Good ol’ activism can unite us in the ethic of the common good.
The list of progressive innovations at the grassroots level goes on and on, dealing with one big, complex issue after another that small-minded, corporatist ideologues refuse to tackle (often under the “principle” that government — i.e., the public, i.e., you and me — shouldn’t be involved). Not only should we, but we must, for our activism is the only hope of restoring America’s democratic principles and uniting ethic of the common good.
For instance, homelessness, we’re told by pious politicos, is impossible to cure, and so more and more cities are resorting to criminalizing people struggling to live on the streets. But wait, say proponents of a new way of thinking: Yes, some street people are addicts or mentally ill, but the vast majority are out there because they lost jobs, got hit with major medical bills, suffered family violence or had other personal crises. And, get this — they’re homeless because they don’t have a place to live! Until the 1980s, when Ronald Reagan reduced tax incentives for developers to create low-income homes, America didn’t have mass homelessness. But now we’re millions of units short of housing that hard-hit people and families can afford. So why not address the cause?
Follow me from downtown Austin, Texas, to the eastern edge of Travis County, turn onto Hog Eye Road and go a short distance where you’ll come on a giant sign saying “WELCOME.” It fronts an astounding success named Community First! Village — a 27-acre, master-planned community (as opposed to temporary shelters) for 250 chronically homeless people — about a fourth of Austin’s street dwellers. It’s the creation of a small non-profit group, Mobile Loaves and Fishes, that’s richly rooted in activism and the religious mission espoused in Jesus’ “Sermon on the Mount,” admonishing the faithful to serve the needy.
Indeed, the village doesn’t proselytize, it serves — by providing a welcoming community of, by, and for the very people who have previously been publicly disparaged, shoved out of sight, and denied even minimal human dignity. Here, “home” is an eclectic collection of 140 micro-houses, each with a front porch to encourage engagement and communication with others. Rents are affordable, and all residents put their unique skills and talents to work — in the woodworking shop, gardens, chicken coops, medical facilities, an art trailer, communal kitchens, laundry, bee hive and aquaponics operations, an outdoor movie theater and 500-seat amphitheater for music and plays, or on the elected community council. By treating the people as valued assets rather than problems — then providing a secure and supportive community — the homeless can become their own solution. Imagine that!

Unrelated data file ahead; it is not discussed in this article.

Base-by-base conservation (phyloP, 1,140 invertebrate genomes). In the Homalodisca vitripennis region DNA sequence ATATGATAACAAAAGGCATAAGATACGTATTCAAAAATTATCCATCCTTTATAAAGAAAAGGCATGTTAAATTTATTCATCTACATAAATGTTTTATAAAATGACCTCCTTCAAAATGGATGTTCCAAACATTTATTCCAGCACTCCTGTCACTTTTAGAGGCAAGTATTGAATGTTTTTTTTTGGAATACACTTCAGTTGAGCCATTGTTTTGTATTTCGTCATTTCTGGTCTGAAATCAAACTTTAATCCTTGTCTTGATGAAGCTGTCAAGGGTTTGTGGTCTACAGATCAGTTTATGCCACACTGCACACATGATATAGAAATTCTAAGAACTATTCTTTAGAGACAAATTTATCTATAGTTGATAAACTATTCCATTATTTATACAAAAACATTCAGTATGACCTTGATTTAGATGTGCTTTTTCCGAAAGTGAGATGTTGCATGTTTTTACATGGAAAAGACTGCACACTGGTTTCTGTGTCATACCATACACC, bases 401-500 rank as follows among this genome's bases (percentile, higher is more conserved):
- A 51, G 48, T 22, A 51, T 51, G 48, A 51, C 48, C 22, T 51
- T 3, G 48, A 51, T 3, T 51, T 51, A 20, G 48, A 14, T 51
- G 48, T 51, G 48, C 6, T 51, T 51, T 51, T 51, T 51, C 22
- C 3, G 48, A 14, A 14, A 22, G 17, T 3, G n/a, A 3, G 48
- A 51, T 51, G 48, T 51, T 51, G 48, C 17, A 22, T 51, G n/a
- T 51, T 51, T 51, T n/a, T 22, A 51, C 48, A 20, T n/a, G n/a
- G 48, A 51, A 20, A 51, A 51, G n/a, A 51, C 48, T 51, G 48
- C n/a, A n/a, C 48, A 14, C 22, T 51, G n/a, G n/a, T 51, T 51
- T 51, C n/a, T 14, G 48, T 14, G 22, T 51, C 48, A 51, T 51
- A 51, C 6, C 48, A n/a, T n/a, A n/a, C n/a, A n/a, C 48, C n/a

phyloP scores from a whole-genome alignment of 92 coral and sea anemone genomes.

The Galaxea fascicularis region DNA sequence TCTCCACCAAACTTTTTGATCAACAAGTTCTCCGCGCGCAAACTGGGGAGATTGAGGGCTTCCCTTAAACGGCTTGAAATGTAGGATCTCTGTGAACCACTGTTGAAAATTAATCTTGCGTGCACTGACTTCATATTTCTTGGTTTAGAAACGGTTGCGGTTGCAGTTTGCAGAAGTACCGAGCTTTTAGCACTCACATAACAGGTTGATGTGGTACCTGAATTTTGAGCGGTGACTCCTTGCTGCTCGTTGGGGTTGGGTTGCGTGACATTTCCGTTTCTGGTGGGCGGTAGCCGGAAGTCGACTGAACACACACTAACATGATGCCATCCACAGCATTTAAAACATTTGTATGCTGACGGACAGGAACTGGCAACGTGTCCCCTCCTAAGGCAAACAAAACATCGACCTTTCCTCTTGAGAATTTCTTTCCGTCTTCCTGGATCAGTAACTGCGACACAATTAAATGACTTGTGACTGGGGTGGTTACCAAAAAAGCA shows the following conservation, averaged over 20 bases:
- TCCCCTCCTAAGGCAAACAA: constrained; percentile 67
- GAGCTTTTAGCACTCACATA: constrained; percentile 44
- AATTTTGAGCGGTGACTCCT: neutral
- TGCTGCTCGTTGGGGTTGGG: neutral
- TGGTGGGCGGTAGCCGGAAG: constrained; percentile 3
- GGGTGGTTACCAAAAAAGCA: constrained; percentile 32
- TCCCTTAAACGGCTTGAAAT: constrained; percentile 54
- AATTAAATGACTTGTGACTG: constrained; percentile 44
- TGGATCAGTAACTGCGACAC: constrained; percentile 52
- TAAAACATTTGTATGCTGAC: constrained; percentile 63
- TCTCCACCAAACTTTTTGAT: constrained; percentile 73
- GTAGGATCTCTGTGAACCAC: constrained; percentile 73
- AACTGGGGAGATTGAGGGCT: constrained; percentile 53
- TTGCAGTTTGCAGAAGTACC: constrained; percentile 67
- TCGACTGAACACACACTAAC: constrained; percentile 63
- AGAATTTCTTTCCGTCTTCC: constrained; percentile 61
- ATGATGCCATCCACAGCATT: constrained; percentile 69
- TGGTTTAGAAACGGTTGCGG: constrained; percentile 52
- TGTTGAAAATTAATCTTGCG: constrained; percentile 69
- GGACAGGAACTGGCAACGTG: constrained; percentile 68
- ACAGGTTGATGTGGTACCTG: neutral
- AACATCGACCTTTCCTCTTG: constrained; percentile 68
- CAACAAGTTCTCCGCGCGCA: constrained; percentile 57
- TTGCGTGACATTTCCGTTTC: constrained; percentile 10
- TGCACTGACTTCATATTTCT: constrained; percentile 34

Or imagine this: Instead of constantly conniving to stop poor people, minorities, students, et al, from voting, Oregon officials choosing to make democratic participation easy with automatic voter registration and mail-in ballots. Or a rich, white suburb and a neighboring urban community of mostly poor families (Morris Township, NJ) merging their school districts in a deliberate attempt to establish some racial and economic balance and striving to be “a model of diversity and togetherness.” Or cities around the country rejecting the tar sands and fracking wells of Big Oil’s climate-changing fossil fuels and following the energy/environmental sanity lead of Park City and Salt Lake City, Utah, by committing to move steadily away from fossil fuels and produce 100 percent of their electricity from renewable sources within the next 15 years (a goal already achieved in 2015 by Burlington, Vermont).
The place to focus our intense activism is where the action is already happening — right in the communities and states where we live. Yes, Trump, Inc. is out to turn Washington into a plutocratic Heart of Darkness and, yes, we must rally together to resist the horrors it promises. But our greatest strength is not in Washington rallies and protests — it’s in our ability to organize and mobilize masses of local people around issues of populist justice and progressive solutions, mounting campaigns all around the country to elect candidates, pass initiatives and enact reforms in city halls, school boards, legislatures, and regulatory boards.
If we commit to steadily amassing a people’s movement — bigger and bolder than what the corporations and media deem possible or desirable — that movement can become the government.